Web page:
Except for some new material by Aerosmith, or Bon Jovi, the successes did not materialise and several bands even ceased to exist.  It is therefore surprising that the band ‘Steel Panther’ saw the light of day during this difficult period.  This Californian group, under their formal name ‘Metal Shop’, set themselves the goal of ensuring the survival of Glam Metal.  With what can best be described as a ‘Re-enactment of the spandex heydays’ they reached high peaks.  Their album ‘Balls Out’ reached number one on the British iTunes chart.  The band is still popular today.  With their latest album ‘Heavy Metal Rules’ they continue to build on their success with controversial lyrics and tightly recorded performances.

The story of Steel Panther brings us seamlessly, at least in my mind, to the most important question for any form of teamwork today.  That question is what unique contribution do you want to make to this vale of tears? You can call it added value or impact but the essence is that we have to (re)define the contribution we want to make through our cooperation.  How can an individual increase his, or her, well-being by pursuing a unique contribution if leadership itself has no idea what it wants to achieve? Meaningfulness is a cascade! Dare therefore to determine – at Board level – which unique contribution you stand for and act upon it.  If the goal of this year’s teamwork is that the focus of customer support is on quality rather than on speed, then dare to say so.  If the opposite is the case, then say so.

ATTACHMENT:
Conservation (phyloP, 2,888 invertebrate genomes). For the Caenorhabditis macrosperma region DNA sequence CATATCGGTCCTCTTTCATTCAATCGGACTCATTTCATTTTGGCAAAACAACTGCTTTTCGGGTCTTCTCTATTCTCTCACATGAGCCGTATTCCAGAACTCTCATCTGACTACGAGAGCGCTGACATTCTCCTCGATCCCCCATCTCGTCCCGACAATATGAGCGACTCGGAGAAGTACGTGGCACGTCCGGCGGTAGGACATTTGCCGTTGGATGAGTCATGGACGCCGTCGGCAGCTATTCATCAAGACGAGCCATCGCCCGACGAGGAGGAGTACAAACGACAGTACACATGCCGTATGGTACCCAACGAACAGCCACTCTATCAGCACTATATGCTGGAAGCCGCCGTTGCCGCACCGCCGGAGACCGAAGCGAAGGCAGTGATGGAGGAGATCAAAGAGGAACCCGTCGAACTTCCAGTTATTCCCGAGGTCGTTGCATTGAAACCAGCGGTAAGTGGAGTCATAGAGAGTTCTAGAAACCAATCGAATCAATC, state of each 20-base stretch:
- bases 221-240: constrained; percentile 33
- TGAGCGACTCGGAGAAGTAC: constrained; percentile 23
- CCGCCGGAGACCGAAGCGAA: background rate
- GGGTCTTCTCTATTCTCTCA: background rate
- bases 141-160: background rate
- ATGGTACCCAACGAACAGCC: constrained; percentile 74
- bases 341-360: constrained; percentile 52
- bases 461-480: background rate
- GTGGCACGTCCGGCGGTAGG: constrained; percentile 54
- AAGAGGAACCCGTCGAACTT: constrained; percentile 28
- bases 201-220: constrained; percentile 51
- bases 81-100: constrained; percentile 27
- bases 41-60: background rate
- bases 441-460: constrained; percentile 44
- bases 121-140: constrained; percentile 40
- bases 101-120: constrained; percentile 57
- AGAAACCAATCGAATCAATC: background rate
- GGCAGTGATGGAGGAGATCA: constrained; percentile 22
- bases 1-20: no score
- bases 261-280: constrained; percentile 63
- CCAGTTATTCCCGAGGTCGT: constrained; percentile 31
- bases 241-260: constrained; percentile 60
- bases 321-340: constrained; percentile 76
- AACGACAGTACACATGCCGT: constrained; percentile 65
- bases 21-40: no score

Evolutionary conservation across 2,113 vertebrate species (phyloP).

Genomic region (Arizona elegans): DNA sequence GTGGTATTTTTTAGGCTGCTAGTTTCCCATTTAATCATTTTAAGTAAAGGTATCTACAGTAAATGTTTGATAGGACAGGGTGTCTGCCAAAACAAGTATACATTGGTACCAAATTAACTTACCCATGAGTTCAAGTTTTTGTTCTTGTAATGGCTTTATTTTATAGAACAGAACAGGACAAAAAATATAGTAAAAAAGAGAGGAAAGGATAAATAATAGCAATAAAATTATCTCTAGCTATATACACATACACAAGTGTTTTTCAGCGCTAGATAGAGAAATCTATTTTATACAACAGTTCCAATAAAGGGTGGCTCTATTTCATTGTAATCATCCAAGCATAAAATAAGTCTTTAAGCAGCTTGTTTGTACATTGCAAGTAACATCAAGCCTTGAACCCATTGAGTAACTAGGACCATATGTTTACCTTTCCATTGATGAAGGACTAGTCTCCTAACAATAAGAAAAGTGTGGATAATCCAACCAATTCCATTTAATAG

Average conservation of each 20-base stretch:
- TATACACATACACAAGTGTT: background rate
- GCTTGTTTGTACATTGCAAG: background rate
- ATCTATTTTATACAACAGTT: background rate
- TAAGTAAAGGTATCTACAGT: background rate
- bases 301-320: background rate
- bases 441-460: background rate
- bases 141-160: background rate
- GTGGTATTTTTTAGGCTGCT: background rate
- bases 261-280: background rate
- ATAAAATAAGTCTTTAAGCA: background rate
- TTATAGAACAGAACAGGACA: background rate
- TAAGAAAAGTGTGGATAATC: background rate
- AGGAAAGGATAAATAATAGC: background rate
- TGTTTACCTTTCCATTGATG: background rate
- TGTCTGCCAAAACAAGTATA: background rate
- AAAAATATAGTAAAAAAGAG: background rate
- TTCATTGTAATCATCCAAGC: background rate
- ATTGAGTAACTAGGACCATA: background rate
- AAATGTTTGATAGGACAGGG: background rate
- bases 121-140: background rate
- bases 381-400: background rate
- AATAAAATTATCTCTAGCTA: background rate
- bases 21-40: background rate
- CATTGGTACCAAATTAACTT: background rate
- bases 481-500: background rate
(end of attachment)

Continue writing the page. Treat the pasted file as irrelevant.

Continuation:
It’s true that this implies the need to make choices.  But we can no longer be everything to everyone, especially these days.  Ikea has never had the ambition to appeal to the lover of custom-made country furniture.  Their unique contribution to the furniture landscape, however, is that they offer the lover of Swedish design an affordable, ready-to-assemble range.  That this choice results in marital arguments during assembly is something both customers and Ikea are happy to accept.

So in your sector, organisation or team, dare to define explicitly what the unique contribution should be for the internal and/or external customer.  This gives you two advantages.  On the one hand, the definition of that contribution creates an opportunity to open up the conversation about who wants to contribute.  It thus enables people to make a more conscious choice.  On the other hand, it also provides the possibility to start a dialogue in the team about how everyone can, and wants to, contribute.  In doing so, challenge people to make their unique contribution concrete, with clear personal objectives and actions.  Constructive discussions about the latter at least give perspective and direction.  And that is exactly what we need in order to cope with challenges.

So ‘Balls Out’ and go for that unique contribution. Don’t lose yourself in extravagance during the performance, Axl Rose knows more about that.